Adonais ANTISTROPHE Apennine art thou azure beams beautiful beneath blue bosom bowers breast breath bright brow burning calm cave cavern chidden clouds cold Dæmon dark dead death deep delight divine dome doth dream earth eternal eyes faint fair fear fire flame fled fleeting river floating flowers folded palm gaze gentle gleam glow golden golden air grave green grey grief heart heaven hope hopes and fears hues human isles kiss leaves light lips living lone MARY WOLLSTONECRAFT GODWIN mighty mingled moon morning motion mountains mute music never night nursling o'er ocean odour pale PERCY BYSSHE SHELLEY rain rocks round Sensitive Plant shadow silent sleep smile soft song soul sound spirit stars strange stream sweet swift tears thee thine things thou art thought thro tower tremble veil voice wake wandering waves weep Whilst wild wind wind-flowers wings woods
Page 303 - He has outsoared the shadow of our night ; Envy and calumny and hate and pain, And that unrest which men miscall delight, Can touch him not and torture not again.
Page 167 - Keen as are the arrows Of that silver sphere, Whose intense lamp narrows In the white dawn clear, Until we hardly see, we feel that it is there. All the earth and air With thy voice is loud, As, when night is bare, From one lonely cloud The moon rains out her beams, and heaven is overflowed.
Page 125 - Nor fame, nor power, nor love, nor leisure. Others I see whom these surround — Smiling they live, and call life pleasure ; To me that cup has been dealt in another measure.
Page 138 - If I were a dead leaf thou mightest bear; If I were a swift cloud to fly with thee; A wave to pant beneath thy power, and share The impulse of thy strength, only less free Than thou, O uncontrollable!
Page 165 - Sunbeam-proof, I hang like a roof, The mountains its columns be. The triumphal arch through which I march, With hurricane, fire, and snow, When the powers of the air are chained to my chair, Is the million-coloured bow ; The sphere-fire above its soft colours wove, While the moist earth was laughing below. I am the daughter of earth and water, And the nursling of the sky : I pass through the pores of the oceail and shores ; I change, but I cannot die.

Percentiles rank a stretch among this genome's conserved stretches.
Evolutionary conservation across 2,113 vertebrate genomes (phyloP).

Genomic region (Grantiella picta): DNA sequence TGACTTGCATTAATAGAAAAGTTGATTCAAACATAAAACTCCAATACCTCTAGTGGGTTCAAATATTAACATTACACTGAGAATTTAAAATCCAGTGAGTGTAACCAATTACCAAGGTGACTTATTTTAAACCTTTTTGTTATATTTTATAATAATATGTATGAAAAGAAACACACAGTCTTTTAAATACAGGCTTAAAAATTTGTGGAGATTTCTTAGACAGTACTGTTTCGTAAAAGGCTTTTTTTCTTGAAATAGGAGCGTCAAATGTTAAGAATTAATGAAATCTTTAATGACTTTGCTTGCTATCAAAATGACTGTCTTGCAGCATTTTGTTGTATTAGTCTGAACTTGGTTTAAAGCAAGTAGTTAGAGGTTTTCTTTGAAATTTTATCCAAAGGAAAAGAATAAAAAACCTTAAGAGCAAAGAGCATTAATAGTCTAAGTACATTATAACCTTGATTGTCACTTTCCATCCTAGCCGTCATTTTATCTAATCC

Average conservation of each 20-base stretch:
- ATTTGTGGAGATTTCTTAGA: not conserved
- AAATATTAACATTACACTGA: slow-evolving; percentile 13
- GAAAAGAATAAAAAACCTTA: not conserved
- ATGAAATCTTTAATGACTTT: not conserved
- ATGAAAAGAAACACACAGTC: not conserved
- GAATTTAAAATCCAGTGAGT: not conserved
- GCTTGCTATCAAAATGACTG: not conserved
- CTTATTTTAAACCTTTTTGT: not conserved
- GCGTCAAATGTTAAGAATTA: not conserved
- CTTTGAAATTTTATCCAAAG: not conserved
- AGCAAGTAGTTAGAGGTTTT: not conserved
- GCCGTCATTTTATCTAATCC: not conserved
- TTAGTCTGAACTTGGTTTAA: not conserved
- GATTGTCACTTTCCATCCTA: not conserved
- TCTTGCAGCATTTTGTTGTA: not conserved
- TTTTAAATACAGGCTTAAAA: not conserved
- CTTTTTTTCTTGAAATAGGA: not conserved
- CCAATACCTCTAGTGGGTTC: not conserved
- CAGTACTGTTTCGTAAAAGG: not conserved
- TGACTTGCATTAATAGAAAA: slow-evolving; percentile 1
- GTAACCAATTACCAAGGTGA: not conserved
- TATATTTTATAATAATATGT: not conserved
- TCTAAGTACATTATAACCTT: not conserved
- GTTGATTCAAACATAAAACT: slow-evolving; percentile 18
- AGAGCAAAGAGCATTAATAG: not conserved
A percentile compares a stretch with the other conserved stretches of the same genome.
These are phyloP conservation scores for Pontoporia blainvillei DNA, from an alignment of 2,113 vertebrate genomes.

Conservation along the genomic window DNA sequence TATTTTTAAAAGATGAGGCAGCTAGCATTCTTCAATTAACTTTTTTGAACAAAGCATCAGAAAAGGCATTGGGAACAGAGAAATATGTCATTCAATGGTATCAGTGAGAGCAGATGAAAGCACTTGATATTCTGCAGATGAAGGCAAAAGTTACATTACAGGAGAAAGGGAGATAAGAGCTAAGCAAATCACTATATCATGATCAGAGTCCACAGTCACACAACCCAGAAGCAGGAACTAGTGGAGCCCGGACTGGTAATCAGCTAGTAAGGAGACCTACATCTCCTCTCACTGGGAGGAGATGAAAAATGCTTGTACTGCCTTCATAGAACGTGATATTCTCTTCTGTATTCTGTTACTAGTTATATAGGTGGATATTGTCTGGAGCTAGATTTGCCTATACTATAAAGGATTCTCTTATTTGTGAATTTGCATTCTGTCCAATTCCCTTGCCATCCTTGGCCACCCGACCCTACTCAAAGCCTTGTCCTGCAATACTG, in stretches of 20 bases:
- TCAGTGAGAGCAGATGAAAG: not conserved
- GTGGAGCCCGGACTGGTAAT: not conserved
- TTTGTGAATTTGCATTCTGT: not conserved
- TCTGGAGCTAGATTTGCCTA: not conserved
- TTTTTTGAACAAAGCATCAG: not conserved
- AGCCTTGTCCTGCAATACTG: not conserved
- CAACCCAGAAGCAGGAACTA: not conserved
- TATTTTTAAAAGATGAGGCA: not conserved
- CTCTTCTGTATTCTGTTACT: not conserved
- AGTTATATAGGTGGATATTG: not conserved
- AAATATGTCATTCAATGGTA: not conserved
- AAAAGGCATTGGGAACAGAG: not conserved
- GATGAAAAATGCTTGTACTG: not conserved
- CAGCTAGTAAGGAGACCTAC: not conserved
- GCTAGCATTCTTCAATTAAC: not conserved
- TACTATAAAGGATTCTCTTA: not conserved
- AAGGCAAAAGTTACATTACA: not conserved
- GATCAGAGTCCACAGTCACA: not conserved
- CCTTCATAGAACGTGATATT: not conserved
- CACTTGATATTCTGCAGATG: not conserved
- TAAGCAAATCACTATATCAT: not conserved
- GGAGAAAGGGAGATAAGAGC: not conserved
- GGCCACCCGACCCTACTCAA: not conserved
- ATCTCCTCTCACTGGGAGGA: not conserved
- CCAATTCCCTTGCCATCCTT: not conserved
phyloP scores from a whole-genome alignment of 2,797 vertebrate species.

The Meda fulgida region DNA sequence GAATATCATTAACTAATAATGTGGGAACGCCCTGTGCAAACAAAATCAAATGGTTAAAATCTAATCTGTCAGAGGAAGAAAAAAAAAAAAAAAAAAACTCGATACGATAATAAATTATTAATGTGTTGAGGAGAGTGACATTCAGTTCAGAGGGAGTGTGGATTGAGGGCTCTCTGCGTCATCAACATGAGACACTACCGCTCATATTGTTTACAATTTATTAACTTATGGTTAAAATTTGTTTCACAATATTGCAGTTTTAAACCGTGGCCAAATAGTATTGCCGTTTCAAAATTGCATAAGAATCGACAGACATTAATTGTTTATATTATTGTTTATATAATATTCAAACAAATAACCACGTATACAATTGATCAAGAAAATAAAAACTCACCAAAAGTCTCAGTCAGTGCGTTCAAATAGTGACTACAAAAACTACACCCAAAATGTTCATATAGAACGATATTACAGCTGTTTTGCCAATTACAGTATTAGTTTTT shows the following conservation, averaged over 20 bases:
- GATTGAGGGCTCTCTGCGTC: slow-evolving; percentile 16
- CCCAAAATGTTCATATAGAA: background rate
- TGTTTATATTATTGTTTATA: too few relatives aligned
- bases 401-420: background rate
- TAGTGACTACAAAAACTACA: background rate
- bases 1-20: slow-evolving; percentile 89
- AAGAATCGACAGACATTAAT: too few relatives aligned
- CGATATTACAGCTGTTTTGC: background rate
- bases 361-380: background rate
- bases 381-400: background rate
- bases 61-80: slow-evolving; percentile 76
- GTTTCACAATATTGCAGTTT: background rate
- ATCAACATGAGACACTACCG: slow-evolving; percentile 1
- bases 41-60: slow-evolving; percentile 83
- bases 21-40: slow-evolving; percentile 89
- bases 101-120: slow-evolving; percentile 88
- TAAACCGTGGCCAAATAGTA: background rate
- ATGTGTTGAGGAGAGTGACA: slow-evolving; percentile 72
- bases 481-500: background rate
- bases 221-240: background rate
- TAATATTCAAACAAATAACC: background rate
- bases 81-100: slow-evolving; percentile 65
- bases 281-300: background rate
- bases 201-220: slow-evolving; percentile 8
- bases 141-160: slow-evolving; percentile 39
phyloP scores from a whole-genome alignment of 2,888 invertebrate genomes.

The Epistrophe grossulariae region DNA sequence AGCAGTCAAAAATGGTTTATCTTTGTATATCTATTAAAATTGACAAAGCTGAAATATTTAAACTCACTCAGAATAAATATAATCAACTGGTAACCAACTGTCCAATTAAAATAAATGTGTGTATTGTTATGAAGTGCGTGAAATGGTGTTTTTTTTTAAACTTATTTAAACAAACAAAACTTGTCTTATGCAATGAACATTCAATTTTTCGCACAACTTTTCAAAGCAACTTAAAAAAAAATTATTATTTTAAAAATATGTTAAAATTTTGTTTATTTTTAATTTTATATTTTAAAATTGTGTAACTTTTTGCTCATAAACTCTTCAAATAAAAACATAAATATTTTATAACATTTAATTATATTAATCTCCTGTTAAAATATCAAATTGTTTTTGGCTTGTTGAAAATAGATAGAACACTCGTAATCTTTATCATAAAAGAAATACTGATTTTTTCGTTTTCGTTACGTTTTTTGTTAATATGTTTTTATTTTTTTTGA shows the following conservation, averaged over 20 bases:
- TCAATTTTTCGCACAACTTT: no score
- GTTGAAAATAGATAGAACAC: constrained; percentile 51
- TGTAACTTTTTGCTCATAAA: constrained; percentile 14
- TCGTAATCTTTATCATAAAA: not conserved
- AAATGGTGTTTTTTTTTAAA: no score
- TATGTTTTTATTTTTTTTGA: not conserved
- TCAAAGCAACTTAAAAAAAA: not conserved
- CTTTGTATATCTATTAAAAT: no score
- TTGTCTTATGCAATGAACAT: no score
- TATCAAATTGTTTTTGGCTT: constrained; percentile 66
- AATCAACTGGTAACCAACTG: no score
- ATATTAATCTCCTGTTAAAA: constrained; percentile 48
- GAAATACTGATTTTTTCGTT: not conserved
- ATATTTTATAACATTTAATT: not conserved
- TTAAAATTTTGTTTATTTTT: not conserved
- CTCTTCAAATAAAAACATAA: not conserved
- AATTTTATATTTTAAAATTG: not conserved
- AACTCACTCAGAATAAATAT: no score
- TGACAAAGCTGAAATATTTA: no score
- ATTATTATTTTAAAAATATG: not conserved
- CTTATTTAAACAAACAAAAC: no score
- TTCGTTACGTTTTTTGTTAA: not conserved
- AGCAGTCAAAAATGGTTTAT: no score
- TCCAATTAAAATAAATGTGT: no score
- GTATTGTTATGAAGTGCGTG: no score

Page 65 - Spirit of BEAUTY, that dost consecrate With thine own hues all thou dost shine upon Of human thought or form, where art thou gone ? Why dost thou pass away, and leave our state, This dim vast vale of tears, vacant and desolate? — Ask why the sunlight not for ever Weaves rainbows o'er yon mountain river ; Why aught should fail and fade that once is shown •, Why fear and dream and death and birth Cast on the daylight of this earth Such gloom ; why man has such a scope For love and hate, despondency...
Page 170 - We look before and after, And pine for what is not: Our sincerest laughter With some pain is fraught; Our sweetest songs are those that tell of saddest thought.
Page 330 - I can give not what men call love, But wilt thou accept not The worship the heart lifts above And the Heavens reject not, — The desire of the moth for the star, Of the night for the morrow, The devotion to something afar From the sphere of our sorrow?
Page 297 - Stay yet awhile! speak to me once again; Kiss me, so long but as a kiss may live; And in my heartless breast and burning brain That word, that kiss shall all thoughts else survive...